Drone traffic light and 'smart hat' unveiled at World Police Summit in Dubai

Innovations designed to tackle common problems faced by officers on streets of UAE

The new drone traffic light at the World Police Summit. Photo: Salam Al Amir
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The Ministry of Interior and Abu Dhabi Police have unveiled a drone traffic light and a smart hat as high-tech solutions to common problems.

The innovations were on display at the World Police Summit in Dubai, which brings together law enforcement officers, police departments and organisations from around the world to share their expertise in the fight against crime.

Developed by the Ministry of Interior’s innovation centre, the drone traffic light is designed to replace any malfunctioning traffic lights to ensure the uninterrupted flow of vehicles and improve safety on the roads.

“The concept originated from the centre's creativity and manufacturing section, and was developed locally,” said Maj Saeed Al Melaihi from the centre.

The drone will step in when traffic lights are compromised by bad weather or technical problems, instead of officers directing vehicles.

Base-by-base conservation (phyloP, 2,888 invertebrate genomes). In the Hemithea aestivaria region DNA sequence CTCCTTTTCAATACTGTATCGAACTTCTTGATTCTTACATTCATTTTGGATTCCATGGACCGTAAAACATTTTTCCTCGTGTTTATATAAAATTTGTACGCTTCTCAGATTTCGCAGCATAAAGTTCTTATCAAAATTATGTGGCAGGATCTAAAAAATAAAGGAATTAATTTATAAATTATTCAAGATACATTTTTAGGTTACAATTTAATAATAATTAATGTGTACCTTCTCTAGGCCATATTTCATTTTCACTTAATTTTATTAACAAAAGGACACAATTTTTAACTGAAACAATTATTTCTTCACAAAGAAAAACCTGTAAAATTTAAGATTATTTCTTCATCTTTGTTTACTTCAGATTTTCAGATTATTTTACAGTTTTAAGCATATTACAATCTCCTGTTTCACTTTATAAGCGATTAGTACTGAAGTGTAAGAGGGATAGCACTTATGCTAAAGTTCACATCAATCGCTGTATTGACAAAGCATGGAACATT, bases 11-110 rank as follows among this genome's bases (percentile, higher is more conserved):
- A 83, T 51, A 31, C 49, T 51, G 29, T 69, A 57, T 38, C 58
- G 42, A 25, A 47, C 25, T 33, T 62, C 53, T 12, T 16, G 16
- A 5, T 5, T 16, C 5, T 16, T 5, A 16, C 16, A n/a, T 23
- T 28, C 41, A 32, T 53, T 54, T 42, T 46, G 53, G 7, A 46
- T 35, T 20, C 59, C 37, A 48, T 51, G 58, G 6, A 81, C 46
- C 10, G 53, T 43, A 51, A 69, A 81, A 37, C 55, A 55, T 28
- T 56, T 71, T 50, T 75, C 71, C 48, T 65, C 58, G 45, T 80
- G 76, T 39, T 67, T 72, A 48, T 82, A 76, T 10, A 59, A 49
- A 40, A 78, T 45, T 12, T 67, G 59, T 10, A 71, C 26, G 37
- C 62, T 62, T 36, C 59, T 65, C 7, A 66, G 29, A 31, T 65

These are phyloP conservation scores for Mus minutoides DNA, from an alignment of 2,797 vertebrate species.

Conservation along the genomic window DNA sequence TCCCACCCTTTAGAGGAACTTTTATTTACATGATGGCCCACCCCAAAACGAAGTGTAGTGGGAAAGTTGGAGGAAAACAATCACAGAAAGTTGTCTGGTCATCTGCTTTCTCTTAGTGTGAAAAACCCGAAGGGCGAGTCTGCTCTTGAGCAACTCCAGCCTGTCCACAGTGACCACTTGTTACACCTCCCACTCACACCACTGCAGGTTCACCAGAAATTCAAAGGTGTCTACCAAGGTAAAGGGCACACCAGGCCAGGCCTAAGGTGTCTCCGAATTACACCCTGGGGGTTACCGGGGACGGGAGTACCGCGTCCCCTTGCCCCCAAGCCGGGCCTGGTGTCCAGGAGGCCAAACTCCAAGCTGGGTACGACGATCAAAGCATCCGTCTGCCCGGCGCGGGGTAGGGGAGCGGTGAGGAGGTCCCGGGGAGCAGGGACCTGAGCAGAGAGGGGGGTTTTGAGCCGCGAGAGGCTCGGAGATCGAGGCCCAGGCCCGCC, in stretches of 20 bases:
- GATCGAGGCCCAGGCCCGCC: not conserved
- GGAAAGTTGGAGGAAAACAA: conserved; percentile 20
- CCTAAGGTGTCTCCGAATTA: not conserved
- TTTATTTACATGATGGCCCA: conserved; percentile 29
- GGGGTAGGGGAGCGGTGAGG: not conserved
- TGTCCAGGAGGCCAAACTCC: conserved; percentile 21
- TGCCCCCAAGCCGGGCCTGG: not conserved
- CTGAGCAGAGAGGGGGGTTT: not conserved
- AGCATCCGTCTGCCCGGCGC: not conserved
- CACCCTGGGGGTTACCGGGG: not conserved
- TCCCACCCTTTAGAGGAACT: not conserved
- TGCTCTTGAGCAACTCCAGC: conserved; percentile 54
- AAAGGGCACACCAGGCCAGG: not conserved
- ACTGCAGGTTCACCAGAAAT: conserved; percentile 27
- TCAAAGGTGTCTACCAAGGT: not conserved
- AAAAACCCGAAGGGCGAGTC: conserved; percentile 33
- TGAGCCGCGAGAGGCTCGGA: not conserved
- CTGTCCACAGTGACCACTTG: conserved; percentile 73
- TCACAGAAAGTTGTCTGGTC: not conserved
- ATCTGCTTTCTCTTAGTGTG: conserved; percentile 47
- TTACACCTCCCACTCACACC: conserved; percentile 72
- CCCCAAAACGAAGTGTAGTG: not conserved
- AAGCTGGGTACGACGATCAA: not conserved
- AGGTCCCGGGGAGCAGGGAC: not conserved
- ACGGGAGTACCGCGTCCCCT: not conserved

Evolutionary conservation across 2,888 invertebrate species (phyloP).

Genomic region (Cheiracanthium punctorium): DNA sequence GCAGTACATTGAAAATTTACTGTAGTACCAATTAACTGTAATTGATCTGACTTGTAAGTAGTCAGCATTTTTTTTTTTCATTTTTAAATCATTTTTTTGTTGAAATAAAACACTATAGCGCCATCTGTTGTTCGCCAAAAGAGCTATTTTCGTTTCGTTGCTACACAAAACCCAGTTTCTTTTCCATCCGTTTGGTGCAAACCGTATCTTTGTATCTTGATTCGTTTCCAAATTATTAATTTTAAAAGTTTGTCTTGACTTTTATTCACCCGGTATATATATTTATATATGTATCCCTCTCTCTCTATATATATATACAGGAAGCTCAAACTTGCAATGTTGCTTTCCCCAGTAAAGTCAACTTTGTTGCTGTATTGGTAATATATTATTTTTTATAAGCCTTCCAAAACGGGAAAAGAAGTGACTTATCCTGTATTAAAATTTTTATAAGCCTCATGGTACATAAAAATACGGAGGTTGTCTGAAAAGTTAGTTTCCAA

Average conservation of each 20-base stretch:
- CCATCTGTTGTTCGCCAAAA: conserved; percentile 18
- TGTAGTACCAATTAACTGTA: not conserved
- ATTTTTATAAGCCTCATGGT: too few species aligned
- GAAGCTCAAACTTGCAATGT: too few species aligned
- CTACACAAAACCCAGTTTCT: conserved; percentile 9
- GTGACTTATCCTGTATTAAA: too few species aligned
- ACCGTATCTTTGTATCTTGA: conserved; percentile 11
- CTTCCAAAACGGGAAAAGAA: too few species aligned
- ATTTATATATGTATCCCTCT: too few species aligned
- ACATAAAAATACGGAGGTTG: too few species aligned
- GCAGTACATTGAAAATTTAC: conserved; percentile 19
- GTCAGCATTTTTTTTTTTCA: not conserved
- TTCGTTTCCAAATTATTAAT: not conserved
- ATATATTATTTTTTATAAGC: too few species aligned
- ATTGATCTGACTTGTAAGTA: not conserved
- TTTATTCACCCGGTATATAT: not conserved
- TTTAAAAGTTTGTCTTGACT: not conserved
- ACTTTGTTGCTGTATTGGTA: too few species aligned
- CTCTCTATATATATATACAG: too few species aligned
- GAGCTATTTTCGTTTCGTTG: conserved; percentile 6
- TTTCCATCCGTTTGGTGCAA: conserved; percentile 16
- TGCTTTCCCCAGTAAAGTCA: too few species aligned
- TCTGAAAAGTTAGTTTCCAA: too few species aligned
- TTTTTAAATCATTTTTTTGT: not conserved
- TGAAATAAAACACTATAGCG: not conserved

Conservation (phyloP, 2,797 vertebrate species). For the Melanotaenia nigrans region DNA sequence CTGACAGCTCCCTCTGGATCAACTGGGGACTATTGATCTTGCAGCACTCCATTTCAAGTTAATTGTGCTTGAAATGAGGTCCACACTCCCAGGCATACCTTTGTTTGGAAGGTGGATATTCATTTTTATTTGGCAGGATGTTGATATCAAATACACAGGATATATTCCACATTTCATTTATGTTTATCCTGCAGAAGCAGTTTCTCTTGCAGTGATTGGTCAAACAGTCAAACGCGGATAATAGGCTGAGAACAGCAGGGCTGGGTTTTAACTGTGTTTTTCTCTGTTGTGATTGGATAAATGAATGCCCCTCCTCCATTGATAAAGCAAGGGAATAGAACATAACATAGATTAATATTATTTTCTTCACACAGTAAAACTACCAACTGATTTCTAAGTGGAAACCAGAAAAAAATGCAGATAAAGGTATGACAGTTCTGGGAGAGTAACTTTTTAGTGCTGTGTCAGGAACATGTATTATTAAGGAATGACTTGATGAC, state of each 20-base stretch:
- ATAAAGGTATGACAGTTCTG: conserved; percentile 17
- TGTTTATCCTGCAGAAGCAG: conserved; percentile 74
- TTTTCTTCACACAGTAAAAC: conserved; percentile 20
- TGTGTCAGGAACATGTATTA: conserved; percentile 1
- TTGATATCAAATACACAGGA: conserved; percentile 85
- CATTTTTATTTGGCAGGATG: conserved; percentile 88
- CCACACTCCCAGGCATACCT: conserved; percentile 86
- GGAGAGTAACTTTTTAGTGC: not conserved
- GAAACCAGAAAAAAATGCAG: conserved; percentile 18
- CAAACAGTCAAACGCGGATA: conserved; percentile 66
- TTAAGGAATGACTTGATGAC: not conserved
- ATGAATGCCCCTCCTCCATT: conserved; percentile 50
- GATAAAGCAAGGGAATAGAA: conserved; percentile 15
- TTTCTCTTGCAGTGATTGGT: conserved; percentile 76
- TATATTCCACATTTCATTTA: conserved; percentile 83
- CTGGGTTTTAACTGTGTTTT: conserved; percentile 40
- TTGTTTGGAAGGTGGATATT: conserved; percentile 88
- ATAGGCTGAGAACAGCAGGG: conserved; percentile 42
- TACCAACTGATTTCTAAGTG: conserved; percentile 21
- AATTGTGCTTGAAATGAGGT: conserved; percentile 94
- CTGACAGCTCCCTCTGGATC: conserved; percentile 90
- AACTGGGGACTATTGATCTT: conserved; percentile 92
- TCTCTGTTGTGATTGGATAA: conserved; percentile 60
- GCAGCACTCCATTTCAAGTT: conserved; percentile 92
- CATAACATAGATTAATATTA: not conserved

“Using this drone traffic signal eliminates the need for police officers or public intervention to manage traffic in the event of traffic signal malfunctions,” Maj Al Melaihi said.

It took about two months of development and testing that involved trials in various areas of Abu Dhabi, including in windy conditions.

The drone can operate for up to 40 minutes in stable weather and 20 minutes in windy conditions.

The official launch is expected soon.

Smart police hat

Another, more futuristic, invention from Abu Dhabi Police is a "smart police hat" designed to measure levels of tension and focus in officers with high-stress duties.

“Both hardware and software components of this technology were developed in-house by Abu Dhabi Police,” said Maj Mohammed Al Hosani from Abu Dhabi Police’s innovation section.

It is designed for officers in critical roles, including those in operations rooms, patrols and aircraft monitoring.

The hat is linked to an application on the user's mobile phone.

“Through a dry sensor that isolates surrounding noise and analyses brain signals, the hat provides real-time data on the officer's concentration levels,” Maj Al Hosani said.

“It also offers recommendations and exercises to enhance focus.”

The hat was tested more than 350 times and showed promising results, according to the force. In development for about three years, it is now in its final testing phase.

“It's an investment in a technology that reduces errors and saves time,” Maj Al Hosani said.

Updated: March 28, 2024, 12:08 PM